Dead Rabbits

Among Cassidy’s many crazy and unsupported theories was one which has really caught the public’s imagination, the claim that the Dead Rabbits gang, shown in the film Gangs of New York as carrying a dead rabbit on a spike as a totem, really had no connection with rabbits at all and that this name is in truth a phonetic rendering of the Irish ráibéad, meaning a big, hulking person or thing.

First off, there is no doubt that the Dead Rabbits did carry a dead rabbit into battle with them, or at least that this claim was made a long time ago. As far as I’m concerned, that is pretty much that, because once you accept that their name is connected to dead rabbits, any claim that the name is Irish becomes pointless and unlikely to be correct.

Add to that the fact that ráibéad is an incredibly obscure word, which is not mentioned in Dinneen’s dictionary, though it is mentioned in Ó Dónaill’s. I have certainly never heard it in use. Because of this I don’t know how someone would use it, but I would assume from the definition that it is one of those words like pánaí (a word I do use) which just means something large. If it is like pánaí, then it is neither particularly flattering nor offensive. It’s just a fairly neutral comment about the size of something or someone.

In other words, it doesn’t sound to me like a suitable basis for a gang-name and certainly, Cassidy had no evidence of any connection with Irish beyond his misplaced faith in his own crazy revelations.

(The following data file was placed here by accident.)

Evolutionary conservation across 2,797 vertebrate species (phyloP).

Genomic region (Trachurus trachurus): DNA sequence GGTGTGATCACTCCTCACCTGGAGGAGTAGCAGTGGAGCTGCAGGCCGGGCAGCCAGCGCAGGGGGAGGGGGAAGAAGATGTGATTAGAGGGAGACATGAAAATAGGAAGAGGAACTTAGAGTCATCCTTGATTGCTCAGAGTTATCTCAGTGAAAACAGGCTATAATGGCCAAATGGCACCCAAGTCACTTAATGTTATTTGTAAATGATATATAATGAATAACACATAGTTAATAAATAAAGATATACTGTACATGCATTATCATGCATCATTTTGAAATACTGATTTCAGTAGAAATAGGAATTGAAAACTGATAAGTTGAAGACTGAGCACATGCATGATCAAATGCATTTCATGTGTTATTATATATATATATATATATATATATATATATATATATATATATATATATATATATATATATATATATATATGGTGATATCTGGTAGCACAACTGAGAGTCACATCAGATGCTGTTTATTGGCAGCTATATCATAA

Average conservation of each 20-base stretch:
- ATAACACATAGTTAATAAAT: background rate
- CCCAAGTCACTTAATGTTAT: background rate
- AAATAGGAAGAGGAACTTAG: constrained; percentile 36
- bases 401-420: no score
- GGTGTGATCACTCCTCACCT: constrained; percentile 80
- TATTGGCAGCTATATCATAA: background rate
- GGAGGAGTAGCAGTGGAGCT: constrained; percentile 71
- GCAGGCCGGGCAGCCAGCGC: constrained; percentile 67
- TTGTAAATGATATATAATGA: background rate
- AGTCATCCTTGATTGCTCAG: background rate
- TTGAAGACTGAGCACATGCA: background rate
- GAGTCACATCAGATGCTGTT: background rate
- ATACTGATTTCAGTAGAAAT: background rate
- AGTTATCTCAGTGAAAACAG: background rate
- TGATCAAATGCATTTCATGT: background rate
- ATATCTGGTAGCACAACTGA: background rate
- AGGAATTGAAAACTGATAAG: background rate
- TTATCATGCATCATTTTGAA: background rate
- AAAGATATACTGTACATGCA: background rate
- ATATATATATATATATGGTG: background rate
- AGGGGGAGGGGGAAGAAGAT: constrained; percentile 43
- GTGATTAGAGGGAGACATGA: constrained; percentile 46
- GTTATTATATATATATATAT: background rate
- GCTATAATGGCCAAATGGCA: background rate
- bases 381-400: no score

Speaking of which, if you are still in any doubt that Cassidy was a nut, check out this link, where he tries to persuade a group of people that the Ku Klux Klan derives its name from a Gaelic term meaning Cloaked Champions of the Clan. This one didn’t make it to the book, of course.

http://www.daltai.com/discus/messages/13510/13807.html?1116485172

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2 thoughts on “Dead Rabbits

  1. Debunker Post author

    Thanks to the excellent Pota Focal, I have a little more information about the word ráibéad. It seems to have been given in an article by De Bhaldraithe which was published in the magazine Béaloideas in 1953. The article was about words for types of people, a linguistic vein which is incredibly rich in Irish. This article was presumably the source for the word in Ó Dónaill’s Foclóir Gaeilge-Béarla. It was based on informants from the Indreabhán area of Galway, so as far as I know there is no evidence that it ever existed outside of the Irish spoken in one parish in the west of Ireland. It only means ‘a large person or thing’. The nonsense about ‘a man to be feared’ is just typical Cassidese fakery.

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  2. DebunkerOfCassidy Post author

    I note that one of the most fashionable bars in New York is called The Dead Rabbit and apparently, it was founded by a couple of guys from Belfast. The publicity for this bar also makes this ridiculous claim from Daniel Cassidy’s book about the Dead Rabbits getting their name from an Irish ráibéad. No, it doesn’t come from Irish. It’s from the English rabbit, as in a fluffy bunny on a spike! Now, there’s a name for an award-winning cocktail …! My suggestion is a measure of coconut liqueur, a bit of Bailey’s, a touch of gin and a dash of tomato juice for the blood …

    Reply

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